Coincidentally, the same year the animated Beauty and the Beast appeared world over; two Tamil films refracting similar narratives were also released. The more commercially successful of the two, En Rasavin Manasile (‘My Dear’s Heart’, Dir. Kasthuri Raja, 1991) is an obnoxious melodrama, which, according to the Encyclopedia of Indian Cinema, “solicits our sympathy and understanding for callously brutish men”. Here the protagonist is an uncouth but munificent landlord, who is respected by the village. His much younger niece is forced into marriage with him, despite being terrified by his boorishness. He commits marital rape to consummate the marriage despite his wife’s protests that she is unready. When she becomes pregnant, their matriarchal grandmother convinces her to embrace her identity as a mother and she starts to recognize his more positive merits. The once prudish wife even starts fantasizing about sexually satisfying her husband.
In En Rasavin Manasile, rape is a tool to discipline passive femininity to overcome its anxieties and assume conservative gender roles that service the hetero-patriarchal system. Females exist solely to satisfy male sexual desire in this backward social universe and violence is used to enforce phallic authority. More insidiously, the nature of sexual violence is layered in this film; there is not only marital rape committed by the landlord on his wife but it also appears to be a kind of incestuous statutory rape because she seems underaged when the May-December marriage is arranged. As with the other films in this category, the female has no choice but to comply with the dictates of patriarchy but this is conveyed as a change of heart.
The other film about ‘Stockholm syndrome’, released the same year as the animated Beauty and the Beast, takes a complex view of the psychological condition by looking at the conditions in which it grows. In the critically acclaimed experimental film Gunaa (Dir. Santhana Bharathi, 1991), the eponymously named protagonist is a youth who suffers from mental illness, moving in and out of mental institutions. More specifically he is prone to “maladaptive daydreaming” — harboring hallucinatory fantasies of being the Hindu god Shiva, in search of his divine consort, the goddess Abirami. Guna believes his union with Abirami will liberate him from this worldly incarnation. Where in Beauty and the Beast, a prince becomes a monster by a magical spell, Guna sees himself as cursed to be born as an ugly oaf doomed to spend his life in a brothel run by his mother, a Madame, and awaits release from the physical realm to being the divine Shiva in his heavenly abode with Abirami.
Guna is convinced by a conman that a beautiful scioness, Roshni, whom he meets in a temple, while abetting a robbery, is the goddess Abirami. Guna kidnaps Roshni. After trying and failing to escape, Roshni eventually realizes that her kidnapper has pure intentions untainted by material desires. Herself an orphan without close family ties, she begins to look beyond Guna’s lunacy to see his innocence. Roshni even begins to reciprocate Guna’s affections especially once she realizes that her guardians are trying to kill her for her wealth. Again, the narrative ends tragically for the star-crossed lovers.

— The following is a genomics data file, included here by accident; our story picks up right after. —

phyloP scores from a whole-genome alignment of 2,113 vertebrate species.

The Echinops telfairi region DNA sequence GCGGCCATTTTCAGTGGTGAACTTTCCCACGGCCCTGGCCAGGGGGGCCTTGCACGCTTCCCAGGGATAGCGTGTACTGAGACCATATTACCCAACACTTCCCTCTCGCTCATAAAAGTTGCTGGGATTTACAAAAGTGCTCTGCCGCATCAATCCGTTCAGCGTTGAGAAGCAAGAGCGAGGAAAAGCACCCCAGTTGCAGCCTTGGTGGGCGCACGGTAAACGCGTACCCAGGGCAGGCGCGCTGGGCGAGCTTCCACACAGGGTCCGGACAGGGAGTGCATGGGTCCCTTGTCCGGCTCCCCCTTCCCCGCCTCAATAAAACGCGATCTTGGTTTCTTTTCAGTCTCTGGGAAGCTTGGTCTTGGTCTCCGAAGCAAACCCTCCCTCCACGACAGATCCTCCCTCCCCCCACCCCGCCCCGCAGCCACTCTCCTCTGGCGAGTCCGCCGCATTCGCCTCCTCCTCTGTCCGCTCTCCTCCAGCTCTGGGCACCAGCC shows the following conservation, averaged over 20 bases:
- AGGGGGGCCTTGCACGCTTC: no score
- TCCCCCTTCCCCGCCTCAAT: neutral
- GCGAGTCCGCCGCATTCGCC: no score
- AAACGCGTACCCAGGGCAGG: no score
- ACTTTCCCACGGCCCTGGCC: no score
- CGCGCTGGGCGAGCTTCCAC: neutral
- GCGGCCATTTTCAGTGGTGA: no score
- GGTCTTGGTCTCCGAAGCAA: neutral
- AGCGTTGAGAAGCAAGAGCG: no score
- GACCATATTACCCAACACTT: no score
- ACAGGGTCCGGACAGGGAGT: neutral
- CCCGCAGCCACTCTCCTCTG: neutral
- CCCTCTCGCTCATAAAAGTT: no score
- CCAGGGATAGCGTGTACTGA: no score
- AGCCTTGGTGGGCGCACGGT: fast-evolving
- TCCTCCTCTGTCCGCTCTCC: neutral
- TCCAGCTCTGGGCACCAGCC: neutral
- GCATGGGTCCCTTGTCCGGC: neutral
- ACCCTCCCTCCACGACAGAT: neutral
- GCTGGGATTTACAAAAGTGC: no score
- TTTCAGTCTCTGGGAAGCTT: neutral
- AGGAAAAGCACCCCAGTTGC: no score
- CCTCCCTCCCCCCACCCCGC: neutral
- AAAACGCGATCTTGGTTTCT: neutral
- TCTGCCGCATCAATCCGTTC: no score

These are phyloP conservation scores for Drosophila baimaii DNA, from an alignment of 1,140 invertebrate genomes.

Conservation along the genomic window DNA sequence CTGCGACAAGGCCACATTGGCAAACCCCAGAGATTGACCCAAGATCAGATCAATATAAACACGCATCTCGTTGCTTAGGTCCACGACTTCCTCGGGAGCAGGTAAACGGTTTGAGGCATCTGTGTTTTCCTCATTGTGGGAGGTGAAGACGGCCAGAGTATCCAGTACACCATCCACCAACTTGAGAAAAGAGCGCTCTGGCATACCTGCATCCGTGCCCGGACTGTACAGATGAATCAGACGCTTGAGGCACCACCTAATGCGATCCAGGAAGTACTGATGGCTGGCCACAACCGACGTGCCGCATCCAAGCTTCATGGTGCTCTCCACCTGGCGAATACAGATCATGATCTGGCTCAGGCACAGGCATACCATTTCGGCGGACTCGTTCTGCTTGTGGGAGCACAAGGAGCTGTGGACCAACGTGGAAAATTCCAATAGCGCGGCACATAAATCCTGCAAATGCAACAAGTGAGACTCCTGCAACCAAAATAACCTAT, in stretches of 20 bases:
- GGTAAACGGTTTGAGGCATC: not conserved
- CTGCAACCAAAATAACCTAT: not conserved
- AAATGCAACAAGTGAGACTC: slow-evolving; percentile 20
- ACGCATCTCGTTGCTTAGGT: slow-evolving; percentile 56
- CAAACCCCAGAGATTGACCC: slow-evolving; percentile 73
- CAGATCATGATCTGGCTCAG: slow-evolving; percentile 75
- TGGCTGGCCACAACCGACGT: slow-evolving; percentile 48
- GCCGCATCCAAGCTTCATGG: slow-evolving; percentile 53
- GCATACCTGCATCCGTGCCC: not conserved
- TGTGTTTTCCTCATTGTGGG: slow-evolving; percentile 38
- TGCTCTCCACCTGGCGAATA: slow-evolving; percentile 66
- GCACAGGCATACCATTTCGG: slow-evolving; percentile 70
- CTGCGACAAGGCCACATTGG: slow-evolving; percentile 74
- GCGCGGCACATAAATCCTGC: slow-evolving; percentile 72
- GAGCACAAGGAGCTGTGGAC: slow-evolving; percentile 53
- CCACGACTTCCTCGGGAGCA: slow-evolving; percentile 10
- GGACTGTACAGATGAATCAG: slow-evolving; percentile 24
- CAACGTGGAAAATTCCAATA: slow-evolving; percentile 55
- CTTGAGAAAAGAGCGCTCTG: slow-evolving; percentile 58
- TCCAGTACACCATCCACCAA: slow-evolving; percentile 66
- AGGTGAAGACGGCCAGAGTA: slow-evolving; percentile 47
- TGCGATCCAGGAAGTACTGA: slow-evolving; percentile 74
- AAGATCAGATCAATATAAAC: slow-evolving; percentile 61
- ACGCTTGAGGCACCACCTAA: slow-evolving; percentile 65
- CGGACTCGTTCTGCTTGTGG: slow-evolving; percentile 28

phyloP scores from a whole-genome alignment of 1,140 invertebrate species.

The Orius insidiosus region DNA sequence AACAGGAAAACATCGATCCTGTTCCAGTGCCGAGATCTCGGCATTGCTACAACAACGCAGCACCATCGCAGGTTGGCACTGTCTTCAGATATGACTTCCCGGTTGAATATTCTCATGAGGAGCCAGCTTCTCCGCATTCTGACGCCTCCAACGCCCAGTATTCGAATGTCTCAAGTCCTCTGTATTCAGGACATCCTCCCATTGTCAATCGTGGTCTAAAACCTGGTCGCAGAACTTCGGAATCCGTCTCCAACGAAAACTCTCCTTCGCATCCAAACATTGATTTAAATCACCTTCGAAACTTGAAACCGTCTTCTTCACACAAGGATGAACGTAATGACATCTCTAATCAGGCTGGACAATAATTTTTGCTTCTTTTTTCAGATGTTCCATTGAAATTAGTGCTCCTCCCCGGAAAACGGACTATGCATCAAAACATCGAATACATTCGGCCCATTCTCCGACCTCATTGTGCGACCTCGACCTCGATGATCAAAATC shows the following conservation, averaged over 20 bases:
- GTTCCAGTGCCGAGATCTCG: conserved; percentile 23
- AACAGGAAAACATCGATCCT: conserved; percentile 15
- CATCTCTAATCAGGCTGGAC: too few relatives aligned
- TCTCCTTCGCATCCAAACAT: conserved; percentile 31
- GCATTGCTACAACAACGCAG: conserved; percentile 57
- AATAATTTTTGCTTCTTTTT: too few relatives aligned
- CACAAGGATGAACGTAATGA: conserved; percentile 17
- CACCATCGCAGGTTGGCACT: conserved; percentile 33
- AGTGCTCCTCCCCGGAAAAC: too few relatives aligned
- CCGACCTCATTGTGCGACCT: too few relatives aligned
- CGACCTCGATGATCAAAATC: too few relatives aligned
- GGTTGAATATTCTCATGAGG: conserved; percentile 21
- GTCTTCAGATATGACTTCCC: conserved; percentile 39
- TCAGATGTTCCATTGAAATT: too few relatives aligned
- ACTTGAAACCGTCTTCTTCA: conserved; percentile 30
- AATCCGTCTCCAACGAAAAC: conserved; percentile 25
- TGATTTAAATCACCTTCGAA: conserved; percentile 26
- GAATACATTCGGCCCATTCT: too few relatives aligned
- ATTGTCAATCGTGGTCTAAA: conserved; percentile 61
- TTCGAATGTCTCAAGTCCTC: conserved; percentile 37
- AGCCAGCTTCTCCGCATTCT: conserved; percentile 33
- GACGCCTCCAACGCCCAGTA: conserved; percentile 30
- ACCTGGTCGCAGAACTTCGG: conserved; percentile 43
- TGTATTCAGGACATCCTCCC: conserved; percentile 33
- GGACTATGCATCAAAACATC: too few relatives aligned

No Disney-like Ending for These Women
Guna encapsulates ‘Stockholm syndrome’ by exploring the bond between kidnapper and victim. The latter’s emotional vulnerability is worsened by a dependency on the kidnapper’s benignity facilitating a growing appreciation of any reprieve from her captive state. Roshni also sees every act of kindness by Guna as a show of benevolence. Convinced that her hideous kidnapper has a pure heart, she no longer sees him as a threat that she needs to escape from, but her salvation. Hiding in cavernous hills and on the run from assassins and from the police search party, Roshni starts to indulge in Guna’s fantasies. Otherwise given to unruly violent outbursts, Guna also becomes less rancorous in the presence of Roshni, his savage impulses curbed by the beauty.
However, the film normalizes the bride kidnapping by only attending to the fulfillment of Guna’s fantasies through the conversion of Roshni to embrace her imposed identity as the desired object Abirami. She otherwise has no autonomy. By amassing our sympathies for Guna, the delirious lover awaiting release into a phantasmagoric world of his own creation, we ignore Roshni’s plight, thereby becoming complicit to Guna’s possibly psychosexual delusions. The phallic nature of Guna’s obsession is symbolized by the appearance of a Shiva lingam, a phallic object of devotion in Hinduism, during an alcohol-induced dream. Roshni’s willingness to submit to his deranged phallic authority to become Abirami is very much an outcome of the onset of ‘Stockholm syndrome’ in the relationship.
The new wave of Tamil cinema launched a decade ago resurrected the trope of bestiality through beauties in abusive relationships with monsters. The forerunner of this was the critically acclaimed Paruthiveeran (Dir. Ameer, 2007) a picaresque rural drama about the eponymously named protagonist and his lover who woos him despite his loutish brusqueness. She finds his pugnacity attractive but wants to bring his wildness under her control. After much pursuit he finally capitulates to her canderous advances. However, the star-crossed lovers who belong to feuding clans meet a gory end. Although praised for its aesthetic merits and performances by the lead actors, Paruthiveeran set off a slippery slope — a trend towards edgy blood-soaked dramas about unhealthy heterosexual relationships, the nadir of which must the controversial Mirugam (‘Animal’, Dir. Samy, 2007).
The anti-villain who is the eponymous beast in Mirugam is a depraved hedonist not unlike the sociopath protagonists in Paruthiveeran and Pudhiya Paadhai. We are invited to make bovine comparisons between the humped bull he makes a living from by renting out for stud services in the village and his own womanizing ways. He commits marital rape on his wife, whom he married because she was the first maiden in the village to turn down his sexual overtures. Yet, she tries to get him to change his ways when she finds out about his tragic backstory. She even allows herself to enjoy coitus with him. Yet, the beast will not yield. Throughout the film she is battered and bruised for her efforts to reform him.